“Are you enrolling in the spring, or taking them now?”




“Any theories as to why the Theme-mail disappeared?”


“I don’t know.  You’re the investigator.”


The sultry tones of the big band decrescendoed and fizzled off, only to be met with appreciative applause.  They weren’t Count Basie’s boys, but they blew a pretty mean horn.  I threw them a twenty and asked them to play either “Mister Won’t You Please Help My Pony” or the Word Girl theme song.  They obliged by taking my money and doing a reprise of Sing Sing Sing, mainly because their drummer had come up with a few more difficult drum fills that he really wanted to try out.  It wasn’t Word Girl, but it would suffice.  I’d ask for a refund later if they didn’t get around to my requests, or, if they broke into Glen Miller, I’d break into their faces.


The bartender, a boxy man with a nose so upturned that it could hang coats, came by and plopped two drinks on our table.  He briefly acknowledged a wiry gentleman at the other end of the bar.  The gruff gentleman smiled and coughed politely.  This caused him to cough impolitely and try to recover with a wink.  It came across as both endearing and very very creepy.


“Courtesy of the gentleman.  He thinks you’re cute.”


The dame and I exchanged looks, but since our looks were both confused, it wasn’t noticeable.  I sipped my drink around its colossal umbrella and she poured hers into her purse.  I don’t think I’ll ever profess to understand women.  There was so much I needed to know, but so little I wanted to ask.  I figured I’d cut right to the chase.


“So who has the answers?”





Sunday, 10:40 am


It had been a while since I’d heard… actually, I think… yeah, I think this happened later.  That’s right, I slept in.



Sunday, 1:25 pm


It had been a while since I’d heard the name Hickey.  We’d crossed paths before.  When I was starting out in the detective business, he had his hands in the entertainment racket.  Some hybrid of Vaudeville and Japanese Noh theatre that seemed to resonate with the fans.  It left me scratching my head.  Sure it was entertaining, but I’d seen better stripshows at convents. 


For as long as I knew the guy, I didn’t actually know an awful lot about Hickey.  He was a pretty elusive person.  I know he had some broad under his wing and I heard tell of a little piece of his loins running around Germany, but nothing concrete.  I didn’t know his life, his day-to-day happenings.  Most troubling, I didn’t know his schedule or how to access it. All I did know about him was that he had a silly last name.  And this is coming from a guy who goes by Bulbous.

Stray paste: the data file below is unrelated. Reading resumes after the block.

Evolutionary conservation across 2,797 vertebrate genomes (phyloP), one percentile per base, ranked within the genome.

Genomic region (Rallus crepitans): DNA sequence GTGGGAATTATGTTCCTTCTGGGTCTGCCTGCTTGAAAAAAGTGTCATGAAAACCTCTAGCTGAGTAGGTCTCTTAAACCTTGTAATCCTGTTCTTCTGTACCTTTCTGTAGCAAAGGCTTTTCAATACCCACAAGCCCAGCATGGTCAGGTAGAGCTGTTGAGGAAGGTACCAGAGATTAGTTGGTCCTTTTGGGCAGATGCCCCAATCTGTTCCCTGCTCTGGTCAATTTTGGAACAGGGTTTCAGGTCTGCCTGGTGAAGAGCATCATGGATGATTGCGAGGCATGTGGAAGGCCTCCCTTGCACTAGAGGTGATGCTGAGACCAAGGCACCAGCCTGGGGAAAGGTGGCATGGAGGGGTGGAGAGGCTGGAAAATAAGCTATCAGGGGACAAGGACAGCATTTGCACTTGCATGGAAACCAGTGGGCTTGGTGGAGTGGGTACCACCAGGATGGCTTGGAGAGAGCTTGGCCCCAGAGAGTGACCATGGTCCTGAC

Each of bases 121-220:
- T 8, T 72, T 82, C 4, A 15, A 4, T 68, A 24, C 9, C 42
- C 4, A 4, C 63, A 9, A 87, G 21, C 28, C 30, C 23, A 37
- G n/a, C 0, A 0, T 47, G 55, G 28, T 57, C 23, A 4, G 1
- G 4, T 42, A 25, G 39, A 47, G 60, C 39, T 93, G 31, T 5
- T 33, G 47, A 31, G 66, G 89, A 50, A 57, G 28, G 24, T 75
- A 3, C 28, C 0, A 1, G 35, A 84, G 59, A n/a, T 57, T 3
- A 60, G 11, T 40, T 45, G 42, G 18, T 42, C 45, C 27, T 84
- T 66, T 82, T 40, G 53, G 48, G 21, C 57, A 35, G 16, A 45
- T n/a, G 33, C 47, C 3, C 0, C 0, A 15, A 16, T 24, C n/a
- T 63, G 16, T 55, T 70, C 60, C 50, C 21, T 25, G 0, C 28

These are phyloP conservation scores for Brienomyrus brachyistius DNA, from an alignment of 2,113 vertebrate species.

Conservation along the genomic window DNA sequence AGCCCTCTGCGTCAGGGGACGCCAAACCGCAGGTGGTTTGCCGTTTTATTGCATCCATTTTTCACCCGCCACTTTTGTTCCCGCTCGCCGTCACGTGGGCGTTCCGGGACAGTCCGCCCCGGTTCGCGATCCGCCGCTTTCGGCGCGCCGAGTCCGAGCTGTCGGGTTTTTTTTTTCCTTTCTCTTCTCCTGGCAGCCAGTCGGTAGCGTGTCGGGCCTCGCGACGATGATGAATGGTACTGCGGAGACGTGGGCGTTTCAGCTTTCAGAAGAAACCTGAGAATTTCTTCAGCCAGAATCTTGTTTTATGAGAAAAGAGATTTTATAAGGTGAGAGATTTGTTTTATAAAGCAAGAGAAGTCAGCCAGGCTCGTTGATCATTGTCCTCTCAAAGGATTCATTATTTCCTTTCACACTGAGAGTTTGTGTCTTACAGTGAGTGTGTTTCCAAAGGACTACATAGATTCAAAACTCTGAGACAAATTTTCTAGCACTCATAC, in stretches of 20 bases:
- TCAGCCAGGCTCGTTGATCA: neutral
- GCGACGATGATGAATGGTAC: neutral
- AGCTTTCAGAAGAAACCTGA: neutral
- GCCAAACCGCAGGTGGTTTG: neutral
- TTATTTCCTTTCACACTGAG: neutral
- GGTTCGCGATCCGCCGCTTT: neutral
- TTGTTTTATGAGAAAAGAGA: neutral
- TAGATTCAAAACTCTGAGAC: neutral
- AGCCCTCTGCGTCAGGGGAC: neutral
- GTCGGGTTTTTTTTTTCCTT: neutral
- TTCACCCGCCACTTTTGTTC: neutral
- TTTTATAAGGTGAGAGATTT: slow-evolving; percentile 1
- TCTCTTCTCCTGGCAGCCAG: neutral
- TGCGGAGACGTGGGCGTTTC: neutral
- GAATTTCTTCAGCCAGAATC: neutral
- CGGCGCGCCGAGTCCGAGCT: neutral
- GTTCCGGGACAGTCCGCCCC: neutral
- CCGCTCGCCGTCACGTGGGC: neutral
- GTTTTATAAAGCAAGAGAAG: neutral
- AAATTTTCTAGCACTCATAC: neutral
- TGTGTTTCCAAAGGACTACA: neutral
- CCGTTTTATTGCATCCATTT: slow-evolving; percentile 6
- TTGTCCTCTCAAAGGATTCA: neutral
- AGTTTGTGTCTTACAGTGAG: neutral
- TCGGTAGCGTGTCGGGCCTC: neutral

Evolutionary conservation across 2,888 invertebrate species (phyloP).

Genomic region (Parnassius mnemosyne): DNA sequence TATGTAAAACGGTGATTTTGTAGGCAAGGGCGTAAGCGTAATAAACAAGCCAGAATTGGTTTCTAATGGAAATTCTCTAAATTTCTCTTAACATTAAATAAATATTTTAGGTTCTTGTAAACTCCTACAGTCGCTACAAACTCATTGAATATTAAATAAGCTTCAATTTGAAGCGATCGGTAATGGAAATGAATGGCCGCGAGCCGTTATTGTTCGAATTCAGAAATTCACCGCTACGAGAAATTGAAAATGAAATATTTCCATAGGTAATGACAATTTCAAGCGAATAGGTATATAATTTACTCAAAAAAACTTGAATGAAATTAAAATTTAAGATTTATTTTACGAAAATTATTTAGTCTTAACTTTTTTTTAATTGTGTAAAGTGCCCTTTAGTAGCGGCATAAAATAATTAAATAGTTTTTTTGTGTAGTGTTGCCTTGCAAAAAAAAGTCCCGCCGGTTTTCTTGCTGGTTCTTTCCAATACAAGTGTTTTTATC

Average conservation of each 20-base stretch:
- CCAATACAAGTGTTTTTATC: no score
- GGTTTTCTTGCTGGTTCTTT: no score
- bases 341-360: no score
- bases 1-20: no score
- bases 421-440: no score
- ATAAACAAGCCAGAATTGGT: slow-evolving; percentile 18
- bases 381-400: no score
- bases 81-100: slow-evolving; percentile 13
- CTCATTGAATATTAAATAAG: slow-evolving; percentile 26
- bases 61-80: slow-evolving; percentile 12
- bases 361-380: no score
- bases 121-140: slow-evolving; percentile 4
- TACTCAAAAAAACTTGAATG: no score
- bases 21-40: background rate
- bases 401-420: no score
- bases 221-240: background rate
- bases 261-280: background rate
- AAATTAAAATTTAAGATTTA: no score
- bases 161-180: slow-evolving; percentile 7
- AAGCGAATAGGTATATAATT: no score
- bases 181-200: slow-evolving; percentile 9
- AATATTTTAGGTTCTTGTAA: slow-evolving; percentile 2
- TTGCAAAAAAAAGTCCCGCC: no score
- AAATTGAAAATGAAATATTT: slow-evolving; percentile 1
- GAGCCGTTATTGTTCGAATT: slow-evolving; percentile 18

To clear my head, I took a walk out in the brisk October air.  The autumnal splendor that is Reno, which is highlighted by slightly oranger sagebrush, failed to inspire, but it did chill me to the bone.  And it was then that I made the realization: it’s frickin’ cold in late October, and I should put on something other than these Jams shorts.  I moved on, a wiser man.


I knew I could probably squeeze some information out of Hickey’s father.  Hickey’s old man and I go way back.  He gave me some pretty sound advice when I was just starting out: “It doesn’t matter if you can walk the walk, or even talk the talk.  You just gotta wear the pants.”  Truer words were never spoken, except when my wife tells me that our kitchen smells like fetid puddle water.  I even got Hickey’s father’s phrase emblazoned on all my stationery, though he did later sue me for, of all things, patent infringement.  Anyway, as a turn of good fortune, Hickey’s father was in town for ‘business.’  I could never really ascertain what line of work the elder Hickey was into – could have been smuggling, could have been racketeering, could have been Musketeering.  All I know is he was on the go and always carrying a healthy supply of bubble-wrap.  He was hard to pin down, but he was easy to understand when he had something to say.


I met him outside the Tubby Pawn and Launder.  He was a tall man in his 50-60s (you never can be too sure with a guy like Hickey’s father), with enough panache to fill a wheelbarrow.  He carried himself like a stringer bolsters a return.  In short, the man had it put together.  He gleaned from me almost immediately that I wasn’t up for idle chatter. 


“Harawph au mummahah.”


“Pardon me?”


Hickey’s father spit out the marbles.


“Sorry about that.  What can I do you for?!”


“I gotta know where he is.”


Hickey’s father stiffened slightly, but noticeably.  Perhaps he wasn’t used to people asking about his son, being so intriguing himself that people rarely stopped him to inquire about anyone else.  He appeared to get lost in the display window where we were standing, pretending to ogle the necklace/toaster oven combination they were shilling.  He wasn’t interested in those contraptions – he had injured his cervical spine years back, coincidentally during the aforementioned Portland Pleather Incident, in what could only be described as a dusting accident.  His neck could never support one of those beasts.  No, he was just stalling.


“Fine weather we’re having, don’t you say?”